Breakfast and Botox?
By Judith Newman
At today's party, that man is Dr. Lee A. Gibstein, a Miami-by-way-of-Harvard plastic surgeon. Women adore him; they look for excuses to touch his hand or pat him on the cheek. It's the kind of reverence usually reserved for their OB/GYNs but hey, those guys never helped them pass for 30 when they were 40.
Whatever reservations some plastic surgeons and dermatologists have about making a muscle paralyzer into a party favor, public opinion and demand are winning the day. In Texas, for example, cosmetic-surgery offices have opened in malls, right next to stores like Sephora, and some respected, old-school doctors have begun to defend such practices.
Sure, the industry sees the opportunity for quick profit: The Sagamore plans to offer "Botox and Lox" packages starting at $750 per person, depending on the scope of the services. But Gibstein, at least, is not cavalier about the medical implications. "With injectables," he says, "the biggest medical risk is fainting sometimes people just get scared. But if I were going to do anything in a hotel on a regular basis [today was a promotion], I would have some basic medical equipment, like a heart-rate monitor, oxygen, a medical-waste basket." I, for one, would be happy to know that my bloody needles are not being chucked with my empty bottles of Veuve Clicquot.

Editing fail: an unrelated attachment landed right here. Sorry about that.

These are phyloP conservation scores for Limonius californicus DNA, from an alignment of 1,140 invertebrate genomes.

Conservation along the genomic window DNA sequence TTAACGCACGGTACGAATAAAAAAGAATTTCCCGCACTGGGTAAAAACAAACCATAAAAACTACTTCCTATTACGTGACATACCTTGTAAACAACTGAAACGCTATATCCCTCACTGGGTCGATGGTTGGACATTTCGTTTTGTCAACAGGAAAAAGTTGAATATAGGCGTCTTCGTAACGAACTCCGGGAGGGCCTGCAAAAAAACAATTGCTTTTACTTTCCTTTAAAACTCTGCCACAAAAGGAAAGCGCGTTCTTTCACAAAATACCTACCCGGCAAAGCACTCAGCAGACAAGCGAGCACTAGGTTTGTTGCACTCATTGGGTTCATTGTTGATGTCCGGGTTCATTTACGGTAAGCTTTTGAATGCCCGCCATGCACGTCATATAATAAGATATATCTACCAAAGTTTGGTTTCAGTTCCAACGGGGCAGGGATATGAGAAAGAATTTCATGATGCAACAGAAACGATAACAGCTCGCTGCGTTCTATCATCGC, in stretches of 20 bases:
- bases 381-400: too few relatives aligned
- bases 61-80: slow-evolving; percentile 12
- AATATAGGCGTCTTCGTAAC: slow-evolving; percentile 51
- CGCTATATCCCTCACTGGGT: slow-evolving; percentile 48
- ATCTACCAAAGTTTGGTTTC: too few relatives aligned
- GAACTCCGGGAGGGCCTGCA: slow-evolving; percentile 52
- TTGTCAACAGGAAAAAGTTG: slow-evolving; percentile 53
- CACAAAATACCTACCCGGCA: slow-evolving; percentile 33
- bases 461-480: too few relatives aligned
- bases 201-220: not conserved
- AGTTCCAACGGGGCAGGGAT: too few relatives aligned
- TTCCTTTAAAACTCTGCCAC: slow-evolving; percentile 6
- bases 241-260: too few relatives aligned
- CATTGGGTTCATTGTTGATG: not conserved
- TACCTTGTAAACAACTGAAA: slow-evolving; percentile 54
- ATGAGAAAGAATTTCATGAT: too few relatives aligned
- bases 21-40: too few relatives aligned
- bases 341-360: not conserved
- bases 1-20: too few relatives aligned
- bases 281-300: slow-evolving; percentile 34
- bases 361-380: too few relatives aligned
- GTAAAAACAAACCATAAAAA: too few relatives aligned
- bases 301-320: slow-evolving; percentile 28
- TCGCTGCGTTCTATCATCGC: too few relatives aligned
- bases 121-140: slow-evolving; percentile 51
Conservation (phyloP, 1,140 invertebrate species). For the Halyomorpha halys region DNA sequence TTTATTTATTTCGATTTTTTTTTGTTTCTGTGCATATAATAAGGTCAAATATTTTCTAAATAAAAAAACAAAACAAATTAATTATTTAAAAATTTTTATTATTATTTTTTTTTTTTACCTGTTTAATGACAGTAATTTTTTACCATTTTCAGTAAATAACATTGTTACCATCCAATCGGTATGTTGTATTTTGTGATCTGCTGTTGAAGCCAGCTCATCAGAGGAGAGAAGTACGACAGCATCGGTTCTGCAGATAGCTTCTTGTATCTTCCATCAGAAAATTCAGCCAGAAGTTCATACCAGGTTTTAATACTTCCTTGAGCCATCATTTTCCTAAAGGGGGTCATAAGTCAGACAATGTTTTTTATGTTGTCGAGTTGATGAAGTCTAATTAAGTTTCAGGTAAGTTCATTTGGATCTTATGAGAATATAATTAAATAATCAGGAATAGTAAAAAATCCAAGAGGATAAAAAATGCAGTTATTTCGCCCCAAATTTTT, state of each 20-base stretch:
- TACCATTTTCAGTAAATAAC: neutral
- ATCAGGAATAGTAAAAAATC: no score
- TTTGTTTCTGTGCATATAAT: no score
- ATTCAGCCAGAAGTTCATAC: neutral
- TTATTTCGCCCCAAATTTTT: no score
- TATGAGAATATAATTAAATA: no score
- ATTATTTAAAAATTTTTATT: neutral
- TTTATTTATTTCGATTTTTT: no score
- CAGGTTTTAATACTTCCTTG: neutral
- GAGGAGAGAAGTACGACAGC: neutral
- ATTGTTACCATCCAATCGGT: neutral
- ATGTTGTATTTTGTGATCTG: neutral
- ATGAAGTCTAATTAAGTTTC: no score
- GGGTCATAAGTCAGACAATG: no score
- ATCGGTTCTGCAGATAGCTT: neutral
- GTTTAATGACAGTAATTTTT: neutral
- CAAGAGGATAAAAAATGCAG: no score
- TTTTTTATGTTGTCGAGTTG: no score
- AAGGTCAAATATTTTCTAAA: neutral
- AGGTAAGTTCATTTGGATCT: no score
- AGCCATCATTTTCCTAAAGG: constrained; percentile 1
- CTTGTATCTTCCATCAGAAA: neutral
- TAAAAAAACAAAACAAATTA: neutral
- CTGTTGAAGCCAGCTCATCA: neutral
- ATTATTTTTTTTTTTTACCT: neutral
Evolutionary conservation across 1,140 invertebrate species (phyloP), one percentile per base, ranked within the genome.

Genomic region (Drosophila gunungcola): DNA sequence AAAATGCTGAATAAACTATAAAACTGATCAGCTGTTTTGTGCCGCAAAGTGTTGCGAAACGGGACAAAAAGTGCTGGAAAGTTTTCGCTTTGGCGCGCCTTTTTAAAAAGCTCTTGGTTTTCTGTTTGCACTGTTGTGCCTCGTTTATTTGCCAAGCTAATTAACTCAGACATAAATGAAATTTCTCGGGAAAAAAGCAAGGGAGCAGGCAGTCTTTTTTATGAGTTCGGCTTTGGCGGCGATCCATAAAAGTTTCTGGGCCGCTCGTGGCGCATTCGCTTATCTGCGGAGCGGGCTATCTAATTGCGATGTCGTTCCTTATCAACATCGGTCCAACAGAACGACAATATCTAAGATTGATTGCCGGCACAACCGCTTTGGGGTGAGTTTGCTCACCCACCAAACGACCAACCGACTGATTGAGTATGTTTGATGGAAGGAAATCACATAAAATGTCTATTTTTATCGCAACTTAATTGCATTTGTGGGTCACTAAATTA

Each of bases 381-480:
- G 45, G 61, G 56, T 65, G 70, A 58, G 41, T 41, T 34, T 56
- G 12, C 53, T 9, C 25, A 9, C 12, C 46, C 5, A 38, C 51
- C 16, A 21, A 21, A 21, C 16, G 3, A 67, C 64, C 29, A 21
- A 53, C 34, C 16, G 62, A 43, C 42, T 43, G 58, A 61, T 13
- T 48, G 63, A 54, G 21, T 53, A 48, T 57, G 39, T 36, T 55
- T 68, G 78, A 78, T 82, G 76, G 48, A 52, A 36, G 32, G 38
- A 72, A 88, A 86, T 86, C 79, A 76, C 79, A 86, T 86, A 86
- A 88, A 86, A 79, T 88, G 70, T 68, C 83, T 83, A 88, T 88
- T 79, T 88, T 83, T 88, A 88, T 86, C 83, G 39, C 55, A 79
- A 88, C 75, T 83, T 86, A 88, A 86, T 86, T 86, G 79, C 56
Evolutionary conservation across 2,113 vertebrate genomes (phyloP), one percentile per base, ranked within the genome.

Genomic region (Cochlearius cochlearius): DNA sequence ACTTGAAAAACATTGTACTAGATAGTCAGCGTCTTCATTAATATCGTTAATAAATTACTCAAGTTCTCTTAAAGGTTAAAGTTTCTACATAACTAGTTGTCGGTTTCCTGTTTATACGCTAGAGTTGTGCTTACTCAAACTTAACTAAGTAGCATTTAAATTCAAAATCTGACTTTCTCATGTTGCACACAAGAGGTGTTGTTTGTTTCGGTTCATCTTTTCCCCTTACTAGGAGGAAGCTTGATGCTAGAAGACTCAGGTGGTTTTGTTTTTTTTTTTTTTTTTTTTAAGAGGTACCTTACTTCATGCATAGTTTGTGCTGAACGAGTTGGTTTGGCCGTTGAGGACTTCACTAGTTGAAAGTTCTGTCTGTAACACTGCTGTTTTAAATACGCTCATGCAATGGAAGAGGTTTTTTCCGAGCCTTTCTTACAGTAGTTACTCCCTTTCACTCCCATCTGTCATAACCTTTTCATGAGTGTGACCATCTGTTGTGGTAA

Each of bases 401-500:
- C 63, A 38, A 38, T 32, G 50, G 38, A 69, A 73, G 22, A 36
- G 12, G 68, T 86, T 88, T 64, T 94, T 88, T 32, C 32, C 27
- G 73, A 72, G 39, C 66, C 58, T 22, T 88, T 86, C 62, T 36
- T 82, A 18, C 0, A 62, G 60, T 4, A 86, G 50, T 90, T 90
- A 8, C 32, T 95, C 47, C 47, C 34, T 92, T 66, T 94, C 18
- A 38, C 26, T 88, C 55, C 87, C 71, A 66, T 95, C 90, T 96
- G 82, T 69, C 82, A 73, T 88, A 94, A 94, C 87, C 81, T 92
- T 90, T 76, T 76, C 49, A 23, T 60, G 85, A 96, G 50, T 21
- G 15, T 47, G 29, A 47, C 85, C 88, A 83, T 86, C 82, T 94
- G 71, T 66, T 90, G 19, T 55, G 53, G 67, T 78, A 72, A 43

Judging from the women visiting the Sagamore today, there doesn't seem to be too much hesitation about these kinds of arrangements. Why not take medicine out of the doctor's office and locate it comfortably near a bar and a pool? A couple of drinks and Botox are not necessarily a dangerous thing unless, of course, it's the doctor doing the drinking.
"Sure, I'd have laser treatment at a hotel if it were available by the right doctor. Why not?" says one deeply tanned brunette, waving her champagne glass. "I don't think I'd have, like, surgery, though." She thinks for a few seconds, looking at the plush leather sofas, the killer sound system, the enormous flat-screen TV. "Well, I don't know. I suppose if they could get the right machinery in here ... it would just be so pleasant."